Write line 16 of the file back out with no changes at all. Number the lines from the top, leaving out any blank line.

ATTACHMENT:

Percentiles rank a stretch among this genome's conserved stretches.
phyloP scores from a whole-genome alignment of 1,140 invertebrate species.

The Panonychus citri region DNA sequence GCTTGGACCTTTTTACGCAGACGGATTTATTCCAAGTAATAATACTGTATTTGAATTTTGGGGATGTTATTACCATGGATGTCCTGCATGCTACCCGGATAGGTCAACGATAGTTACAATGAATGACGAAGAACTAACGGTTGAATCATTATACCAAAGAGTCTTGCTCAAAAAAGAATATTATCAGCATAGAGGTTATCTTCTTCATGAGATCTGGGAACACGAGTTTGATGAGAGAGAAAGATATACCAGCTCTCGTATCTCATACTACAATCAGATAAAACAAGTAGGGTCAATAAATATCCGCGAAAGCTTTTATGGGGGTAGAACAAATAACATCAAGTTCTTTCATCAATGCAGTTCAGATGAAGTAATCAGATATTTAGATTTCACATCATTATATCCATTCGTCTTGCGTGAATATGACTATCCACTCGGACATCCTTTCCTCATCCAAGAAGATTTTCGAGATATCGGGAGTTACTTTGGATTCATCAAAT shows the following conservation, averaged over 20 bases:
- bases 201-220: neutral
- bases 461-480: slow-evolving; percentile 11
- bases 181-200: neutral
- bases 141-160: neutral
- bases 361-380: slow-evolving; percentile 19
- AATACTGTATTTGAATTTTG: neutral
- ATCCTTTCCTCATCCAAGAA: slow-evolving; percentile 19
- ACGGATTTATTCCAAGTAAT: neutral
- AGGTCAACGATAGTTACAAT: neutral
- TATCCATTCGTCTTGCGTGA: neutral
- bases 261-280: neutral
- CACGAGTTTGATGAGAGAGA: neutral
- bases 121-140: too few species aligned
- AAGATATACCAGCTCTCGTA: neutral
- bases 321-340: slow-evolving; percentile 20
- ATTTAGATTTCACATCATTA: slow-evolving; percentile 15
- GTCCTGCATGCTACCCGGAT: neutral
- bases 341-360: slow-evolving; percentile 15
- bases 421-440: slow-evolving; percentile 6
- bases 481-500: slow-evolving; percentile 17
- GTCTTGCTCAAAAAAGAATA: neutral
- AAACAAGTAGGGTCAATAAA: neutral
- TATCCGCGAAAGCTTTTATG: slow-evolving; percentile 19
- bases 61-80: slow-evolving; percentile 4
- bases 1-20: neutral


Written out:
- bases 121-140: too few species aligned